Kubernetes has become the go-to container orchestration platform for enterprises. Since the COVID-19 pandemic, organizations have increased their usage by over 68% as tech architects look to Kubernetes to handle the increased delivery demands of the post-pandemic age. Why now? It offers faster deployment, better portability and helps keep pace with the modern software development requirements. Contentstack has adopted Kubernetes as a platform to build the next generation of microservices that power our product, and it offers incredible benefits. But adopting a transformational technology like Kubernetes is never straightforward. We faced our own set of challenges while implementing it, and we learned quite a few lessons in the process. In this piece, we share what we learned to help you avoid common pitfalls and position yourself for success.Kubernetes is Not Just an Ops Concern With the rise of DevOps, more companies are moving toward the “you build it, you run it” approach. The operations team is no longer the only team responsible for maintaining the app. Developers get more operational responsibilities, bringing them closer to the customers and improving issue resolution time. However, not all developers have exposure to Kubernetes. This may lead to developers being unable to optimize their applications. Some of their struggles include:Inability to implement “Cloud Native” patternsDifficulty in communicating and implementing scaling requirements for servicesInflexible configuration management for servicesInadvertent security loopholes Developers also face debugging issues in production, which can often lead to catastrophic outcomes for organizations that are targeting strict availability SLAs. We realized this when we started using Kubernetes at Contentstack. We manage this gap by investing in upskilling developers in Kubernetes. It has improved our SDLC (Software Development Life Cycle) lead time. 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Kubernetes configuration is required for defining the microservice image, ports, scaling parameters, monitoring, etc. At Contentstack, we use Helm as the package manager.Implement a CI/CD pipeline to automate delivery: A CI/CD (Continuous Integration/Continuous Delivery) pipeline automates the entire process from building and testing apps to packaging and deploying them. Read more about Contentstack’s GitOps-based approach to CI/CD.Automate tests for your application: An ideal test suite gives you fast feedback while being reliable at the same time. You can achieve this by structuring your tests as a pyramid. These automated tests need to be integrated into the CI/CD pipeline so no defective code makes its way into production.Create a strategy for potential rollbacks: Failures are part of software development. However, your strategy for dealing with failures determines the reliability of your services. ‘Rollbacks’ is one such strategy. 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This also helps improve reliability of your deployments using automation.Invest in Effective Monitoring for Your Services According to the “Kubernetes and Cloud Native Operations Report 2021,” about 64% of respondents said maintenance, monitoring and automation are the most important goals for their team to become cloud-native. Monitoring is an often overlooked aspect of operations, but it is crucial, especially when moving to platforms like Kubernetes. While Kubernetes may make it very easy to run your services, it may trick you into believing everything will keep working as expected. The fact is, microservices may fail for a variety of reasons. Without effective monitoring in place, your customers may alert you of degraded performance, instead of you catching it first. Contentstack has several measures in place to monitor our services:Use centralized logging tools: When using microservices, having a centralized logging tool is invaluable. It helps developers and operations teams debug and trace issues across several microservices. Without access to centralized logging, you will have to spend a lot of time manually co-relating and tracking logs.Create monitors and alerts: For operations, there are several SLAs (Service Level Agreements) and SLOs (Service Level Objectives) that are monitored. Getting alerts (on messaging tools like Slack) on degraded performance will help you take timely action. It will also help you predict and prevent potentially catastrophic issues.Create monitoring dashboards: Comprehensive monitoring dashboards give you a birds-eye view of the health of the microservices. Dashboards are a perfect starting point for daily monitoring. At Contentstack, each team that manages a fleet of microservices has its own dashboard. Team members routinely check these dashboards for potential issues. Since both developers and operations teams rely on these dashboards, we can co-relate application information from both application logs and infrastructure monitors on the same dashboard.Take Advantage of Being ‘Cloud Native’ Kubernetes is an all-encompassing platform that offers many abstractions for solving common infrastructure problems. While the solutions address infrastructure problems, they can also solve application problems. Being “Cloud Native” combines using certain patterns and techniques with cloud-native tools. Here are some examples:Sidecar pattern: The sidecar pattern is the foundation of most service mesh technologies. It involves having a companion application (injected automatically) along with the main application container. In service meshes, it is used for routing and filtering all traffic to the main application container. At Contentstack, we have leveraged this pattern for distributed authorization across the cluster. Each application communicates with an authorization sidecar to validate incoming requests.Kubernetes jobs: Your application may have to process some one-off tasks that are not in sync with the request-response cycle, such as batch processing jobs. In the past, we depended on a separate service that kept running in the background looking for new tasks to process. Kubernetes comes out of the box with “Jobs,” which allows running such tasks as a pod. At Contentstack, we use Jobs for running database migrations before releasing a new version of an application on the cluster.Health probes: Kubernetes has a good health check system in place for your services. This means it will notify you if the health of any service is not as expected. Apart from notification, it also supports automatically restarting the service. Read more about how Contentstack configures health probes for its services. At Contentstack, we strive to continuously learn and adopt new practices and technology to stay ahead of the curve, and we are glad to share what we learn with the rest of the world. Adopting Kubernetes is a slow but rewarding journey that allows you to take advantage of the latest best practices for creating resource-efficient, performant and reliable infrastructure.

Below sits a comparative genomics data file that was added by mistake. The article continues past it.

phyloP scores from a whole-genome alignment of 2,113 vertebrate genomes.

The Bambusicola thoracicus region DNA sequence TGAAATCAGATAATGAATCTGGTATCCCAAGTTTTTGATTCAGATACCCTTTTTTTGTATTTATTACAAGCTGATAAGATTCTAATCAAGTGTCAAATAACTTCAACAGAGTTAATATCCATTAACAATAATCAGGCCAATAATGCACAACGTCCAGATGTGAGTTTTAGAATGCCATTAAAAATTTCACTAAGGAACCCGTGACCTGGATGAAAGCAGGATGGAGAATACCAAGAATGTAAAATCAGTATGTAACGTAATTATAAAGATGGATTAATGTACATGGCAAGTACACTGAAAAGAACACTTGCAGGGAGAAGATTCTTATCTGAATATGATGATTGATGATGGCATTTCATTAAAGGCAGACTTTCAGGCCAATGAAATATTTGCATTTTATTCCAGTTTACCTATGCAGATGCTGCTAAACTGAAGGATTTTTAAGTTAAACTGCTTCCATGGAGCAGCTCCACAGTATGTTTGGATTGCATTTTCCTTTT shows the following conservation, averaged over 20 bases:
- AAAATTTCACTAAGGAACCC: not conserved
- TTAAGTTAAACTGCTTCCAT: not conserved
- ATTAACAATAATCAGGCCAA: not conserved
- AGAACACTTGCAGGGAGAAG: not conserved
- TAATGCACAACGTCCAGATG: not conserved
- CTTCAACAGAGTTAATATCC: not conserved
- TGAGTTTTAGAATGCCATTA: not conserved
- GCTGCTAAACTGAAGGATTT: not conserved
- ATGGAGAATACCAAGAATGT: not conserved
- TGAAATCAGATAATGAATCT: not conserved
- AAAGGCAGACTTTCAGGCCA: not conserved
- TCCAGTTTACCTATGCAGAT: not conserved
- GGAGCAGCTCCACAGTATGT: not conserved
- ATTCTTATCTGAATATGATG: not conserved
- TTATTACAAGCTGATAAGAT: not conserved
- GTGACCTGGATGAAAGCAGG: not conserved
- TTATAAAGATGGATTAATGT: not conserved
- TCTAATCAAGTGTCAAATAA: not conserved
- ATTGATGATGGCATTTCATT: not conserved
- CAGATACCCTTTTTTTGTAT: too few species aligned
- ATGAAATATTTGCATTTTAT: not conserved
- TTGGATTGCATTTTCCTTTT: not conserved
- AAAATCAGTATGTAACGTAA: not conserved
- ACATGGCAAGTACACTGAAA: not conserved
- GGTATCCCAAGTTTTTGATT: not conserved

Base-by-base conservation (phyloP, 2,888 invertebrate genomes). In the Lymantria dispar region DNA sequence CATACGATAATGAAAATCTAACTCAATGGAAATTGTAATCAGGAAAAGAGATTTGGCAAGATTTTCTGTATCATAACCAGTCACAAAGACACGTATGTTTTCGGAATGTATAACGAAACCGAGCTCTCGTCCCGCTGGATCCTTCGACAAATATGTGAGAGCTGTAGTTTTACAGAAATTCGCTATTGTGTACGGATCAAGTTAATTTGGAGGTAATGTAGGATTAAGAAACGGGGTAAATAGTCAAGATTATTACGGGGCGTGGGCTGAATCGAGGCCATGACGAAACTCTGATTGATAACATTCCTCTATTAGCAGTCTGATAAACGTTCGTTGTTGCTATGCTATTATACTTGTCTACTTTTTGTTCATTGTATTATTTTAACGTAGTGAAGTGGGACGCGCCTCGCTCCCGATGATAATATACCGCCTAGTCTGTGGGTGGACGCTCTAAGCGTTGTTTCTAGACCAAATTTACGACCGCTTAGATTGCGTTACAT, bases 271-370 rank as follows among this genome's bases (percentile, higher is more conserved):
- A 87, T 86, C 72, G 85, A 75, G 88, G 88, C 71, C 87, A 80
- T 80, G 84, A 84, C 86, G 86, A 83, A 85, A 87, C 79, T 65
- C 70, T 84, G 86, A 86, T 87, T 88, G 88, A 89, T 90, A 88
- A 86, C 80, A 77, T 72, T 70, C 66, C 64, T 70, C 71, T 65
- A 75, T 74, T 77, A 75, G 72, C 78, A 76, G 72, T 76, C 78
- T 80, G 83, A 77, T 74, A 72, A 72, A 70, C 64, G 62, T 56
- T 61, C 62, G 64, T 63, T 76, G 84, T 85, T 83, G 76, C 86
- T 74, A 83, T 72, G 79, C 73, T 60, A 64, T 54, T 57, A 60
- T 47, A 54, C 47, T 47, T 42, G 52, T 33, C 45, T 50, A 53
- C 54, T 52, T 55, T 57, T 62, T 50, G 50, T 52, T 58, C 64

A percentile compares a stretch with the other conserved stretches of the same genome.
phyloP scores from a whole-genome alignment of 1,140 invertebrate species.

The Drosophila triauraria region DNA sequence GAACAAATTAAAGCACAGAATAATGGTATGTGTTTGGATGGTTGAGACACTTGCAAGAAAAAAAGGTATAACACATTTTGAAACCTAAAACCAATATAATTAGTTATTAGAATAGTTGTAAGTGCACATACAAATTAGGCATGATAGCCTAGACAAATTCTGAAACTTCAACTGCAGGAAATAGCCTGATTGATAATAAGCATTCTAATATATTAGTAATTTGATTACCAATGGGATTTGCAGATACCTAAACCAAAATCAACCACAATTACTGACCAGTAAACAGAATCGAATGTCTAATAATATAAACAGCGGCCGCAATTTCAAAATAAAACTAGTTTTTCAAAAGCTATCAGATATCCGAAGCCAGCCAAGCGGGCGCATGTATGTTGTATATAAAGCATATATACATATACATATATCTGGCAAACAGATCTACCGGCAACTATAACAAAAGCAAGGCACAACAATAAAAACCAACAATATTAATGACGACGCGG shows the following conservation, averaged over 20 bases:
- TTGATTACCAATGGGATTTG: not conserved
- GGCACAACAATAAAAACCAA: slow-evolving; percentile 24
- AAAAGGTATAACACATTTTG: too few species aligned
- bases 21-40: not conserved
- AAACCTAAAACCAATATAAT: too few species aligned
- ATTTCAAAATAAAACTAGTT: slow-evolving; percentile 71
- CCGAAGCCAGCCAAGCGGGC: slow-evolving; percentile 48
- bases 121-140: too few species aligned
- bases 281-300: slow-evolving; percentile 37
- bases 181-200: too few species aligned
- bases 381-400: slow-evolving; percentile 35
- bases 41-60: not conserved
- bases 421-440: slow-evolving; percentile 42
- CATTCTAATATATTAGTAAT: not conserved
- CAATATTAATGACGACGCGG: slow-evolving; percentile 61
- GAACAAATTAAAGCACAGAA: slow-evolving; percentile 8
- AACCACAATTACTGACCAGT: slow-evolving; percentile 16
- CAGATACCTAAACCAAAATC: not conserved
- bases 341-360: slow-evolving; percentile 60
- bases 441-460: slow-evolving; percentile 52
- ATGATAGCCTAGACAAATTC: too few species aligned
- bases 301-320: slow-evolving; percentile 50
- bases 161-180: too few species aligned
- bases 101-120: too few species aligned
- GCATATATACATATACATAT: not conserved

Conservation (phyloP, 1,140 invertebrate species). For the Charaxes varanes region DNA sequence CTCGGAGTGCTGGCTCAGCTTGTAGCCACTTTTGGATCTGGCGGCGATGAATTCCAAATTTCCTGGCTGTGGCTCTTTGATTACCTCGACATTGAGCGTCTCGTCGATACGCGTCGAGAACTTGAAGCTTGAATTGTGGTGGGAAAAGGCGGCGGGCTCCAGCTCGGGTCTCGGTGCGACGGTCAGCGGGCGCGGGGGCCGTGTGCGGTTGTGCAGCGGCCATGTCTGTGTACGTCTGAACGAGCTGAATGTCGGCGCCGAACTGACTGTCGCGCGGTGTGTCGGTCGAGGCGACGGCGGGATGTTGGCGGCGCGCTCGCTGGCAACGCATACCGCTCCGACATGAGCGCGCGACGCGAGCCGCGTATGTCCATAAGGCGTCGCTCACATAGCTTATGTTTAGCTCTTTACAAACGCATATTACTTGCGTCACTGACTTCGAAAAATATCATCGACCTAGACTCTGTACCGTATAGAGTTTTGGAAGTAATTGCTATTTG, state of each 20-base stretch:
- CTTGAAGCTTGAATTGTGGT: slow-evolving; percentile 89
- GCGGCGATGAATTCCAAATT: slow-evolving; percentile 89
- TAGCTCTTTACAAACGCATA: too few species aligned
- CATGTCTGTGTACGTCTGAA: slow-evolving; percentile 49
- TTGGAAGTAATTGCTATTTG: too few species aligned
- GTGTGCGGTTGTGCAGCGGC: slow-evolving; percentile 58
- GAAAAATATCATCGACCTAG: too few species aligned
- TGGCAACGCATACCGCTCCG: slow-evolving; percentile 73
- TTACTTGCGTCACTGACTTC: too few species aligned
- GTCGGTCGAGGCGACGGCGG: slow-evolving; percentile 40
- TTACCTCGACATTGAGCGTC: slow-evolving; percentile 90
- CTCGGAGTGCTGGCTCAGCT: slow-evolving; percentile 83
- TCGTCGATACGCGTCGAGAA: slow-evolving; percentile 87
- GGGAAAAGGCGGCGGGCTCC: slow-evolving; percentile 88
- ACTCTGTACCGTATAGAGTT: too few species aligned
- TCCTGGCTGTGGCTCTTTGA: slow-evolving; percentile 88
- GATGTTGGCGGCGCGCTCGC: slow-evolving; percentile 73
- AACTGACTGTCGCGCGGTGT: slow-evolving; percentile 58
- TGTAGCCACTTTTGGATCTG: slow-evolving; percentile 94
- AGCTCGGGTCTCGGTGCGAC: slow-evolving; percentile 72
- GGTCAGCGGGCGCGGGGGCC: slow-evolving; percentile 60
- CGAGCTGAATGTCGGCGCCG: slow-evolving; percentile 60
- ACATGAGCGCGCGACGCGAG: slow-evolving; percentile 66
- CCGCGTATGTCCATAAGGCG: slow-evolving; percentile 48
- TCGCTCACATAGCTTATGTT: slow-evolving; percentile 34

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Mar 10, 2022